13 Lenz Lunchbox punkass

  6. #6
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    Quote Originally Posted by drjay9051 View Post
    Yup. But why the anxiety (fear) of going over a rather simple bridge? In my mind Im 20 something but for some reason my mind told me "this may not be a good idea" but I went for it.

    Maybe I really am 57??
    self preservation. no one wants to fall, even off a simple bridge. don't think about it too much next time. just find your line, stick to it, and look ahead.


    Quote Originally Posted by TwoTone View Post
    Depending on the gear, a quick back pedal to get into a power position and then hard on that pedal while pulling up. This might have saved you from the endo.

    I suggest beginners practice this off a curb. Approach it slow, and just as your front is about to go off, pull the front up as you pedal hard to bring the rear under you.

    It's a skill you end up needing eventually if you start doing some technical riding.
    agreed. this is an essential skill to master

  7. #7
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    I will add try to focus on the peak. A few quick pedals and you should be over the top and coasting down the other side.

  8. #8
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    Ouch, sorry to hear about it.

  9. #9
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    So you got the 'bump' on your shoulder right? I had a type III AC separation snowboarding a couple years ago. Sucks. Took me a good 12 weeks to get 'close' to normal. I'm pretty much fully functional now, but I really hate the deformity (guess I'm more vain than I thought I was). I can't throw a football like I used to ie, can't throw the ball as far, and can't throw for as long as I used to... about 20-25 minutes is all I can go, and my should will be 'talking' to me later.

    Getting old sucks. (I'm 48 now)

    Good luck to you.

    -Eric

  10. #10
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    Quote Originally Posted by Colo Springs E View Post
    So you got the 'bump' on your shoulder right? I had a type III AC separation snowboarding a couple years ago. Sucks. Took me a good 12 weeks to get 'close' to normal. I'm pretty much fully functional now, but I really hate the deformity (guess I'm more vain than I thought I was). I can't throw a football like I used to ie, can't throw the ball as far, and can't throw for as long as I used to... about 20-25 minutes is all I can go, and my should will be 'talking' to me later.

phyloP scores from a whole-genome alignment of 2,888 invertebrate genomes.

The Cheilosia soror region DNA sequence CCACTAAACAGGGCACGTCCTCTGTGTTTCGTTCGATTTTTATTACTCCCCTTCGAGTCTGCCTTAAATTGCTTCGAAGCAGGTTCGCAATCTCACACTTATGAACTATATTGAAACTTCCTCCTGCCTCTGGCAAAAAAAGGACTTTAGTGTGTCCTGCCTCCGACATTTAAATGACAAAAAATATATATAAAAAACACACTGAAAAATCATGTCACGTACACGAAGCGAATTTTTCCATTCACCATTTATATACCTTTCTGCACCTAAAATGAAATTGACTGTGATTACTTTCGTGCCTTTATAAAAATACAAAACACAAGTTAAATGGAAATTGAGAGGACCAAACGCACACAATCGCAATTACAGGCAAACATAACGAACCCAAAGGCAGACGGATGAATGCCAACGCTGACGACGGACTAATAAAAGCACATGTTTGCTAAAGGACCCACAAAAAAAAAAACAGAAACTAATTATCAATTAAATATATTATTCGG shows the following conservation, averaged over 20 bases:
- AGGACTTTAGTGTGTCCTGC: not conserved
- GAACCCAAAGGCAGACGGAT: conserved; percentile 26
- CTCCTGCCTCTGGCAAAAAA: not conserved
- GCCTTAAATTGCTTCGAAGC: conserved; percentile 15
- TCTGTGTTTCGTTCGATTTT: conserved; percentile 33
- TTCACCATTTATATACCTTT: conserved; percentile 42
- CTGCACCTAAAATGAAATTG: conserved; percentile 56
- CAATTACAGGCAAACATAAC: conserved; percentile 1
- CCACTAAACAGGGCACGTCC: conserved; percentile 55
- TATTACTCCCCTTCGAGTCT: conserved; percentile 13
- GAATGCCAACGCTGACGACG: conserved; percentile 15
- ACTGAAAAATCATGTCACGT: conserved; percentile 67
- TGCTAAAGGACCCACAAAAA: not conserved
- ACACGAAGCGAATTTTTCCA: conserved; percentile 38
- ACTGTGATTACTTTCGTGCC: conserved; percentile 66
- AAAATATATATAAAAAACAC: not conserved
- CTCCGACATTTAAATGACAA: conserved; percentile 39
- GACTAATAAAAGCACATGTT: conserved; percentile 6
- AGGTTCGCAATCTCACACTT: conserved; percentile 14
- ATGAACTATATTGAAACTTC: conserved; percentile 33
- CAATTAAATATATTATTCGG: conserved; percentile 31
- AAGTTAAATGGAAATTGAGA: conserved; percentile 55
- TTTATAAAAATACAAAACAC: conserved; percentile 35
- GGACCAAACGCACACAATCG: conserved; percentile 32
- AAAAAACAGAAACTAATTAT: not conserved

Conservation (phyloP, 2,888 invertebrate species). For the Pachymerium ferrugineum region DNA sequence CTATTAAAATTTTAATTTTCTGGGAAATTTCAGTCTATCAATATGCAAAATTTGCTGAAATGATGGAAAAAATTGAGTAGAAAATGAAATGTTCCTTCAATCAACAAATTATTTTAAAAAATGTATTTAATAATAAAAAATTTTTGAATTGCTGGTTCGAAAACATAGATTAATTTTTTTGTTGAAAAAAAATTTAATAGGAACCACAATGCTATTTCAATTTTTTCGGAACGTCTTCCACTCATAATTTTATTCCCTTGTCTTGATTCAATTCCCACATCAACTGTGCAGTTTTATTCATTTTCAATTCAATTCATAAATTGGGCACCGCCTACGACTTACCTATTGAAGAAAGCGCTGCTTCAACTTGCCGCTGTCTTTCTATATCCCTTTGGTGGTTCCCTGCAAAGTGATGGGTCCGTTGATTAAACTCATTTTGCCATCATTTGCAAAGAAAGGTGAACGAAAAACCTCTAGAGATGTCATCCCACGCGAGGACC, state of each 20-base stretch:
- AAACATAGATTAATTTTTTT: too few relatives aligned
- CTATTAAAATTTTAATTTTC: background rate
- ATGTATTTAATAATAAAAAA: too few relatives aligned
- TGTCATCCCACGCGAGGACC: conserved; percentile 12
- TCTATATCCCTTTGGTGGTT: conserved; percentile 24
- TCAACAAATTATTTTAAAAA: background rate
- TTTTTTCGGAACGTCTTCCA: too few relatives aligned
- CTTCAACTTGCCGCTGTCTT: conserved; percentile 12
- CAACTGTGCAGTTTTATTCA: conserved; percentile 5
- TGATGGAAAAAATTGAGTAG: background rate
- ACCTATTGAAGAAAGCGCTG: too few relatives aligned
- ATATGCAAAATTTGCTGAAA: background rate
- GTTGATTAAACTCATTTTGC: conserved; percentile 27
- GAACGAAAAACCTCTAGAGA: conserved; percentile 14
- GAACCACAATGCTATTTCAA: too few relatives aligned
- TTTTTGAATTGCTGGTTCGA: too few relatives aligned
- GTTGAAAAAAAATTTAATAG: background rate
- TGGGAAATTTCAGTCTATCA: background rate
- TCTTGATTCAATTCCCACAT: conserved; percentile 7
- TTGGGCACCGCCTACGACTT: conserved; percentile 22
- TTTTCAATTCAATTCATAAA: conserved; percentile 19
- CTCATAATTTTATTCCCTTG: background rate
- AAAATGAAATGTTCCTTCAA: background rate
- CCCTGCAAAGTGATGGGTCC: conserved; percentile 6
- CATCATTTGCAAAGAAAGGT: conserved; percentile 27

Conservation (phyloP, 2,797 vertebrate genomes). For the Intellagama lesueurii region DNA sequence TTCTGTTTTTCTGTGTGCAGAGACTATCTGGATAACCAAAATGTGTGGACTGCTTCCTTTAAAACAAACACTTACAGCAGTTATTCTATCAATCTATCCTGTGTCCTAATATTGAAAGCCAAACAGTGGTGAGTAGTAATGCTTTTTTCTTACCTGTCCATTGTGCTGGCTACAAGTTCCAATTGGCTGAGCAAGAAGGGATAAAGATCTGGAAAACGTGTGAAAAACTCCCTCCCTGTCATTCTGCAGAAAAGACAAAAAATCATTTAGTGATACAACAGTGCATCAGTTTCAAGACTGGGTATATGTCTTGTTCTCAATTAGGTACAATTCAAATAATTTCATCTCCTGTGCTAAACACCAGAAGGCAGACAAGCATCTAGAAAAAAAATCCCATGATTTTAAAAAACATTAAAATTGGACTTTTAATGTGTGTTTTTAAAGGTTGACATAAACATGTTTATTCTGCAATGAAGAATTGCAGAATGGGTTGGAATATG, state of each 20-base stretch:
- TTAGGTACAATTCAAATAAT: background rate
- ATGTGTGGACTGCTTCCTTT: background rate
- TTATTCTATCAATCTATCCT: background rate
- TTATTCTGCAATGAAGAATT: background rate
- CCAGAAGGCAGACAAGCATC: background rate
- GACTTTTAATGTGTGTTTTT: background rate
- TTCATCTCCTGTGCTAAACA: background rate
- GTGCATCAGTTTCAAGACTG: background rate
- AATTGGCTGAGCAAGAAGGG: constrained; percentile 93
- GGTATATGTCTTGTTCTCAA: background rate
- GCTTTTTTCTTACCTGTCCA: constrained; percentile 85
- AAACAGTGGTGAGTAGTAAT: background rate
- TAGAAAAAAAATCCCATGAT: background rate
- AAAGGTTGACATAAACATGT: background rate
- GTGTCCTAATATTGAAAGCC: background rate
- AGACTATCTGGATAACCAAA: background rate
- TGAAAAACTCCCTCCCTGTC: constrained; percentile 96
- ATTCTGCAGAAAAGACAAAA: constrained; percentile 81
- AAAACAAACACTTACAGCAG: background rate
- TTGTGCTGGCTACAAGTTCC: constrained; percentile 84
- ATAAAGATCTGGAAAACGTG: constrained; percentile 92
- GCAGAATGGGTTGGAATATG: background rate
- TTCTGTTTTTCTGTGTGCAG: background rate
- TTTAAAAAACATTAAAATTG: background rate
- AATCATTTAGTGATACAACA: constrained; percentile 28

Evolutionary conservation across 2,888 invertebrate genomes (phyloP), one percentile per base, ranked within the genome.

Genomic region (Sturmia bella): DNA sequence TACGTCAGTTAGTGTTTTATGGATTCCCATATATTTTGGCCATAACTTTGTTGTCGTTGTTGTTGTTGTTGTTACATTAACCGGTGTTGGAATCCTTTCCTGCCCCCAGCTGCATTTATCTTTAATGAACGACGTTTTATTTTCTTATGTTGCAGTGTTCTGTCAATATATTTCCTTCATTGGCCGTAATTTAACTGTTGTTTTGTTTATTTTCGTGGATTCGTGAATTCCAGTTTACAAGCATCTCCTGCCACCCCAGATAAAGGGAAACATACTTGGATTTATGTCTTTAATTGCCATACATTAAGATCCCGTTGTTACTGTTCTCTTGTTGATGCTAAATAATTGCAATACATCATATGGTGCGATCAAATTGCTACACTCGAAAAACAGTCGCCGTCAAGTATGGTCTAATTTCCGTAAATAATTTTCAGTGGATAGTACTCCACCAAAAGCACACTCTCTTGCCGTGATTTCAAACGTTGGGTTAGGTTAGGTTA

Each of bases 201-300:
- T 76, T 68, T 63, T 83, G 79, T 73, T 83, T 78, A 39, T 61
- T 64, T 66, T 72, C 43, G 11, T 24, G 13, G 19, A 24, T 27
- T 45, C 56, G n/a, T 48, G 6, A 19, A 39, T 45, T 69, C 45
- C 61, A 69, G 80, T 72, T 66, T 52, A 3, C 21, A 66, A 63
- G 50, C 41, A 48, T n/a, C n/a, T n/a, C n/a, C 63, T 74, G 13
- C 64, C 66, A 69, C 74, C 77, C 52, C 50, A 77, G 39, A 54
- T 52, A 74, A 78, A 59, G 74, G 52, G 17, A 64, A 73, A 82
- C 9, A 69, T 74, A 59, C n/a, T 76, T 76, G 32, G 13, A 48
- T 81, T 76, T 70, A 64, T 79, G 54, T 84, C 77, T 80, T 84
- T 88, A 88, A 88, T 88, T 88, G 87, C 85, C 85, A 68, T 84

Getting old sucks. (I'm 48 now)

    Good luck to you.

    -Eric
    Yes! I got the bump. Good thing it was my non dominant (left) shoulder.

    If it was my right things I take for granted like personal hygiene issues would be a real pain in the ass if you know what I mean.

  11. #11
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    A little more speed and don't over-think it! Hit it and forget it That's quite the list of injuries, heal up!

  12. #12
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    Quote Originally Posted by drjay9051 View Post
    Yes! I got the bump. Good thing it was my non dominant (left) shoulder.

    If it was my right things I take for granted like personal hygiene issues would be a real pain in the ass if you know what I mean.
    LOL yes unfortunately I know all too well! Quite challenging to say the least

  13. #13
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    That injury sucks. I just had a fall about 4 months ago with the grade 3 AC seperation and 5 fractured ribs. Almost totally healed now

  14. #14
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    Ouch man, get well soon.

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    stick to the bunny slopes next time

  16. #16
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    Ouch! Mental note: eyes up, a little more speed and a tug upward on the bars....

  17. #17
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    That's crazy sorry to hear hope you heel up soon

  18. #18
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    Quote Originally Posted by SpAgetttt View Post
    stick to the bunny slopes next time